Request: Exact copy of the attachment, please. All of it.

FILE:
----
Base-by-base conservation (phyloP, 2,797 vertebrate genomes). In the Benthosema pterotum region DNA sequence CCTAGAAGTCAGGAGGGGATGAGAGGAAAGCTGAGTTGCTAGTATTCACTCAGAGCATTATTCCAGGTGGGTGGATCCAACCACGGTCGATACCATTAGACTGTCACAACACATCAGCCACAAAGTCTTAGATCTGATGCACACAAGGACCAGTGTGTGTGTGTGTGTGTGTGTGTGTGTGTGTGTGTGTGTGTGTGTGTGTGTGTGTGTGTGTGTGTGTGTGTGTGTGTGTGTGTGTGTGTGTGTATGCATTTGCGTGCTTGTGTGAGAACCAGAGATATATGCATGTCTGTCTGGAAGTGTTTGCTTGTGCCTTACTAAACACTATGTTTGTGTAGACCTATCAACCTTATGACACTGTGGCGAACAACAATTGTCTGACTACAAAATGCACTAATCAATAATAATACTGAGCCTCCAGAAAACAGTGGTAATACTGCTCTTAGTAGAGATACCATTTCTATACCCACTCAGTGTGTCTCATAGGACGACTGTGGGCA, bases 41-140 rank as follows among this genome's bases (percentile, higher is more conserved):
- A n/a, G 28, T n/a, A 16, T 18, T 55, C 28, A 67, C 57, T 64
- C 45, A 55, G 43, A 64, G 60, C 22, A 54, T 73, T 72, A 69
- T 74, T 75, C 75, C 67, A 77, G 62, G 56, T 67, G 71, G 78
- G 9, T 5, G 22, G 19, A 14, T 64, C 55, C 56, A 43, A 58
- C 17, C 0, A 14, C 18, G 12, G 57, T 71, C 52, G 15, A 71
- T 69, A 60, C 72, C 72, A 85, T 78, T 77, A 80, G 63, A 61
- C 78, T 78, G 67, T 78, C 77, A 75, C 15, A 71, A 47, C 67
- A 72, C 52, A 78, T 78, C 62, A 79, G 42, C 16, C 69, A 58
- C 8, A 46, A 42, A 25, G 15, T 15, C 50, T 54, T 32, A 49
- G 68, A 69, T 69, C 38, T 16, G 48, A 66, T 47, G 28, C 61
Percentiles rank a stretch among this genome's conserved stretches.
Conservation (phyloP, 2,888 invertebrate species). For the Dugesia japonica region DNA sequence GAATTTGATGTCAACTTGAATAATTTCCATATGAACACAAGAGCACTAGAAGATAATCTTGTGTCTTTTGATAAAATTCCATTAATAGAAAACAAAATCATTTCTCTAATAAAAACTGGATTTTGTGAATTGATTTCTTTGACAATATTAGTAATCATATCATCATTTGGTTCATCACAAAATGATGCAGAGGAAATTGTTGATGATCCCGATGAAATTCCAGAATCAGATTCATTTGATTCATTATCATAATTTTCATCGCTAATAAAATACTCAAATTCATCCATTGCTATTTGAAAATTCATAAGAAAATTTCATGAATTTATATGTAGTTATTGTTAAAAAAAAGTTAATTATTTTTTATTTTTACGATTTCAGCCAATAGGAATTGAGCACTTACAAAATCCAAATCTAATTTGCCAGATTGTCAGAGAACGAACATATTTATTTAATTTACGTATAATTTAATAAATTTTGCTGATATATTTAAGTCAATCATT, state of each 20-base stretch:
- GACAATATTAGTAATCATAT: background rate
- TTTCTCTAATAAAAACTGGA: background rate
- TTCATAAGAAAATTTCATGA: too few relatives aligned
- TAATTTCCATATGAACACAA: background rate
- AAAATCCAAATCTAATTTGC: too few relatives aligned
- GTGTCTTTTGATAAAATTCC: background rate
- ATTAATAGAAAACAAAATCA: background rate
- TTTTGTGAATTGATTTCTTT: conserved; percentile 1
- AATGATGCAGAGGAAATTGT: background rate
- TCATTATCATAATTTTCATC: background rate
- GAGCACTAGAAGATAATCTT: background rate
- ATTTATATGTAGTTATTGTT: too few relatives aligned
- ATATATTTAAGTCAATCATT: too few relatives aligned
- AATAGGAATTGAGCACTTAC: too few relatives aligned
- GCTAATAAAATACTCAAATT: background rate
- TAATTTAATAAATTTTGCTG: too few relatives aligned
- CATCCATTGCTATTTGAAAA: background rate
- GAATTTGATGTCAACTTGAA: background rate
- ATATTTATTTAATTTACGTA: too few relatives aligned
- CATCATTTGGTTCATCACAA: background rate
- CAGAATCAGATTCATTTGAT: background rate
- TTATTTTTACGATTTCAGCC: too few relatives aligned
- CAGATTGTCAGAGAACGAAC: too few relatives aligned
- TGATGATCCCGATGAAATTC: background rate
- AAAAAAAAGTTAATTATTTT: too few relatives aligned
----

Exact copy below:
Base-by-base conservation (phyloP, 2,797 vertebrate genomes). In the Benthosema pterotum region DNA sequence CCTAGAAGTCAGGAGGGGATGAGAGGAAAGCTGAGTTGCTAGTATTCACTCAGAGCATTATTCCAGGTGGGTGGATCCAACCACGGTCGATACCATTAGACTGTCACAACACATCAGCCACAAAGTCTTAGATCTGATGCACACAAGGACCAGTGTGTGTGTGTGTGTGTGTGTGTGTGTGTGTGTGTGTGTGTGTGTGTGTGTGTGTGTGTGTGTGTGTGTGTGTGTGTGTGTGTGTGTGTGTGTATGCATTTGCGTGCTTGTGTGAGAACCAGAGATATATGCATGTCTGTCTGGAAGTGTTTGCTTGTGCCTTACTAAACACTATGTTTGTGTAGACCTATCAACCTTATGACACTGTGGCGAACAACAATTGTCTGACTACAAAATGCACTAATCAATAATAATACTGAGCCTCCAGAAAACAGTGGTAATACTGCTCTTAGTAGAGATACCATTTCTATACCCACTCAGTGTGTCTCATAGGACGACTGTGGGCA, bases 41-140 rank as follows among this genome's bases (percentile, higher is more conserved):
- A n/a, G 28, T n/a, A 16, T 18, T 55, C 28, A 67, C 57, T 64
- C 45, A 55, G 43, A 64, G 60, C 22, A 54, T 73, T 72, A 69
- T 74, T 75, C 75, C 67, A 77, G 62, G 56, T 67, G 71, G 78
- G 9, T 5, G 22, G 19, A 14, T 64, C 55, C 56, A 43, A 58
- C 17, C 0, A 14, C 18, G 12, G 57, T 71, C 52, G 15, A 71
- T 69, A 60, C 72, C 72, A 85, T 78, T 77, A 80, G 63, A 61
- C 78, T 78, G 67, T 78, C 77, A 75, C 15, A 71, A 47, C 67
- A 72, C 52, A 78, T 78, C 62, A 79, G 42, C 16, C 69, A 58
- C 8, A 46, A 42, A 25, G 15, T 15, C 50, T 54, T 32, A 49
- G 68, A 69, T 69, C 38, T 16, G 48, A 66, T 47, G 28, C 61
Percentiles rank a stretch among this genome's conserved stretches.
Conservation (phyloP, 2,888 invertebrate species). For the Dugesia japonica region DNA sequence GAATTTGATGTCAACTTGAATAATTTCCATATGAACACAAGAGCACTAGAAGATAATCTTGTGTCTTTTGATAAAATTCCATTAATAGAAAACAAAATCATTTCTCTAATAAAAACTGGATTTTGTGAATTGATTTCTTTGACAATATTAGTAATCATATCATCATTTGGTTCATCACAAAATGATGCAGAGGAAATTGTTGATGATCCCGATGAAATTCCAGAATCAGATTCATTTGATTCATTATCATAATTTTCATCGCTAATAAAATACTCAAATTCATCCATTGCTATTTGAAAATTCATAAGAAAATTTCATGAATTTATATGTAGTTATTGTTAAAAAAAAGTTAATTATTTTTTATTTTTACGATTTCAGCCAATAGGAATTGAGCACTTACAAAATCCAAATCTAATTTGCCAGATTGTCAGAGAACGAACATATTTATTTAATTTACGTATAATTTAATAAATTTTGCTGATATATTTAAGTCAATCATT, state of each 20-base stretch:
- GACAATATTAGTAATCATAT: background rate
- TTTCTCTAATAAAAACTGGA: background rate
- TTCATAAGAAAATTTCATGA: too few relatives aligned
- TAATTTCCATATGAACACAA: background rate
- AAAATCCAAATCTAATTTGC: too few relatives aligned
- GTGTCTTTTGATAAAATTCC: background rate
- ATTAATAGAAAACAAAATCA: background rate
- TTTTGTGAATTGATTTCTTT: conserved; percentile 1
- AATGATGCAGAGGAAATTGT: background rate
- TCATTATCATAATTTTCATC: background rate
- GAGCACTAGAAGATAATCTT: background rate
- ATTTATATGTAGTTATTGTT: too few relatives aligned
- ATATATTTAAGTCAATCATT: too few relatives aligned
- AATAGGAATTGAGCACTTAC: too few relatives aligned
- GCTAATAAAATACTCAAATT: background rate
- TAATTTAATAAATTTTGCTG: too few relatives aligned
- CATCCATTGCTATTTGAAAA: background rate
- GAATTTGATGTCAACTTGAA: background rate
- ATATTTATTTAATTTACGTA: too few relatives aligned
- CATCATTTGGTTCATCACAA: background rate
- CAGAATCAGATTCATTTGAT: background rate
- TTATTTTTACGATTTCAGCC: too few relatives aligned
- CAGATTGTCAGAGAACGAAC: too few relatives aligned
- TGATGATCCCGATGAAATTC: background rate
- AAAAAAAAGTTAATTATTTT: too few relatives aligned